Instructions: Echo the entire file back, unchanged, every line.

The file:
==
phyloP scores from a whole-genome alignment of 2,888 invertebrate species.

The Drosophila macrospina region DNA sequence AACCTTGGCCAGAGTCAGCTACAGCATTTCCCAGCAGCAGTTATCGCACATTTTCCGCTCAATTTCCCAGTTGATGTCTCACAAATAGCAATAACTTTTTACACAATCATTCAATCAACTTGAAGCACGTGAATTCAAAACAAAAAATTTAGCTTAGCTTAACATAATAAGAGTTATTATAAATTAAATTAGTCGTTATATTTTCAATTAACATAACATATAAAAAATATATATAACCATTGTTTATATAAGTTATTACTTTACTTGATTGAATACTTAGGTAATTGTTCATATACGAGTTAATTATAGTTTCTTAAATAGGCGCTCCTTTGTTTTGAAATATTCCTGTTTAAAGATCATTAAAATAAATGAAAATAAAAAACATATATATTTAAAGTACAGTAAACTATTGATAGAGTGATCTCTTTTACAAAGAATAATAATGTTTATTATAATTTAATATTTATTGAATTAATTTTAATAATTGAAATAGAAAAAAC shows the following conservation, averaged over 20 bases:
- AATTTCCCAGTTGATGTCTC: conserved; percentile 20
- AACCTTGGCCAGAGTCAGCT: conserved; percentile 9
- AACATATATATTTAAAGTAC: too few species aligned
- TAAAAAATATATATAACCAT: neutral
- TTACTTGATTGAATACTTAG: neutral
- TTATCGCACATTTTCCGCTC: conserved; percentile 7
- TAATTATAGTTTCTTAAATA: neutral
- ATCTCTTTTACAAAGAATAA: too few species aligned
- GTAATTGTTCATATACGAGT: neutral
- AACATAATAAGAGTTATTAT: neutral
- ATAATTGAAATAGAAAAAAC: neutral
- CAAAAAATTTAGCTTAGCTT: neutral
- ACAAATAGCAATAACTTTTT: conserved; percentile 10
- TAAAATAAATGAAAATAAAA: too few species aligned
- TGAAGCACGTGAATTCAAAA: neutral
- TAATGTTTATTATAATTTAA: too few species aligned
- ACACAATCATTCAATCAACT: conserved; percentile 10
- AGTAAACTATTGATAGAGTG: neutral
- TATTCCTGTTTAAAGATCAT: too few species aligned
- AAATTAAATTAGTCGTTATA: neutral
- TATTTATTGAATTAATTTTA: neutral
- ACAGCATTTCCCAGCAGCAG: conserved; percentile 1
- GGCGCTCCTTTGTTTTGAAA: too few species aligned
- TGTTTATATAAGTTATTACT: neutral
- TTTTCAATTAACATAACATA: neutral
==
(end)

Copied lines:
phyloP scores from a whole-genome alignment of 2,888 invertebrate species.

The Drosophila macrospina region DNA sequence AACCTTGGCCAGAGTCAGCTACAGCATTTCCCAGCAGCAGTTATCGCACATTTTCCGCTCAATTTCCCAGTTGATGTCTCACAAATAGCAATAACTTTTTACACAATCATTCAATCAACTTGAAGCACGTGAATTCAAAACAAAAAATTTAGCTTAGCTTAACATAATAAGAGTTATTATAAATTAAATTAGTCGTTATATTTTCAATTAACATAACATATAAAAAATATATATAACCATTGTTTATATAAGTTATTACTTTACTTGATTGAATACTTAGGTAATTGTTCATATACGAGTTAATTATAGTTTCTTAAATAGGCGCTCCTTTGTTTTGAAATATTCCTGTTTAAAGATCATTAAAATAAATGAAAATAAAAAACATATATATTTAAAGTACAGTAAACTATTGATAGAGTGATCTCTTTTACAAAGAATAATAATGTTTATTATAATTTAATATTTATTGAATTAATTTTAATAATTGAAATAGAAAAAAC shows the following conservation, averaged over 20 bases:
- AATTTCCCAGTTGATGTCTC: conserved; percentile 20
- AACCTTGGCCAGAGTCAGCT: conserved; percentile 9
- AACATATATATTTAAAGTAC: too few species aligned
- TAAAAAATATATATAACCAT: neutral
- TTACTTGATTGAATACTTAG: neutral
- TTATCGCACATTTTCCGCTC: conserved; percentile 7
- TAATTATAGTTTCTTAAATA: neutral
- ATCTCTTTTACAAAGAATAA: too few species aligned
- GTAATTGTTCATATACGAGT: neutral
- AACATAATAAGAGTTATTAT: neutral
- ATAATTGAAATAGAAAAAAC: neutral
- CAAAAAATTTAGCTTAGCTT: neutral
- ACAAATAGCAATAACTTTTT: conserved; percentile 10
- TAAAATAAATGAAAATAAAA: too few species aligned
- TGAAGCACGTGAATTCAAAA: neutral
- TAATGTTTATTATAATTTAA: too few species aligned
- ACACAATCATTCAATCAACT: conserved; percentile 10
- AGTAAACTATTGATAGAGTG: neutral
- TATTCCTGTTTAAAGATCAT: too few species aligned
- AAATTAAATTAGTCGTTATA: neutral
- TATTTATTGAATTAATTTTA: neutral
- ACAGCATTTCCCAGCAGCAG: conserved; percentile 1
- GGCGCTCCTTTGTTTTGAAA: too few species aligned
- TGTTTATATAAGTTATTACT: neutral
- TTTTCAATTAACATAACATA: neutral